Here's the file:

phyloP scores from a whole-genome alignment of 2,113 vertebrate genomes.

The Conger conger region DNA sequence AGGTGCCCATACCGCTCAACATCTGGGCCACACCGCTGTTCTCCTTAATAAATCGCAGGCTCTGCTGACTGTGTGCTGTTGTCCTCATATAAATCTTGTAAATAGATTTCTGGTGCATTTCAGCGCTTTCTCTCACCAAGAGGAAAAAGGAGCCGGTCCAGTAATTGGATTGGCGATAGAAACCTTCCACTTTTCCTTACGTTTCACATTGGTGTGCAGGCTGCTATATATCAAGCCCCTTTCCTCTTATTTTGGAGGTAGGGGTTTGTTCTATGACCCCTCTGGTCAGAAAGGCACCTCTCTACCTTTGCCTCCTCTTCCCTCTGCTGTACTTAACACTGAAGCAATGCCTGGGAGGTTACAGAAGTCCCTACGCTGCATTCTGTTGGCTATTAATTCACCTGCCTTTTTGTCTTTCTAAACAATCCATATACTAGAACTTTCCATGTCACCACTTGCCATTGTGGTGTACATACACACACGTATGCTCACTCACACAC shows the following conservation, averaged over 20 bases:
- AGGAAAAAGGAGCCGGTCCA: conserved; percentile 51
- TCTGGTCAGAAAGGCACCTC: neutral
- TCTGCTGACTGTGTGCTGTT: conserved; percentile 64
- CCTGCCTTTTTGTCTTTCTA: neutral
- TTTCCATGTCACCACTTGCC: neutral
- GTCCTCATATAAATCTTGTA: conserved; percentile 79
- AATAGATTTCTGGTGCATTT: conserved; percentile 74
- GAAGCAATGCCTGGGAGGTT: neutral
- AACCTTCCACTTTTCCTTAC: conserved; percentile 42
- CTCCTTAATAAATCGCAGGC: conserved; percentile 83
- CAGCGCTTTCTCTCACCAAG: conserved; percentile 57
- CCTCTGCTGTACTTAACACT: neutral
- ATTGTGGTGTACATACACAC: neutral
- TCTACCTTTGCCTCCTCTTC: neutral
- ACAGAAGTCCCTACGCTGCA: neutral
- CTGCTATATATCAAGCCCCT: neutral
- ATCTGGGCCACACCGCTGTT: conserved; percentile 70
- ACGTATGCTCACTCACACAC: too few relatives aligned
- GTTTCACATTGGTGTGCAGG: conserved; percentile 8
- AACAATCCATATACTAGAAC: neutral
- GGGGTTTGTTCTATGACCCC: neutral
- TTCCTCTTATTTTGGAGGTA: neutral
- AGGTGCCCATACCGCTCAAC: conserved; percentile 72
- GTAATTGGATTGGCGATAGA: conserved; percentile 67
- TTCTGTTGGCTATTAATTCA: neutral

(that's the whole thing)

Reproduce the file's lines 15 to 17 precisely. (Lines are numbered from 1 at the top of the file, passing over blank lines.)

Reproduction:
- ATTGTGGTGTACATACACAC: neutral
- TCTACCTTTGCCTCCTCTTC: neutral
- ACAGAAGTCCCTACGCTGCA: neutral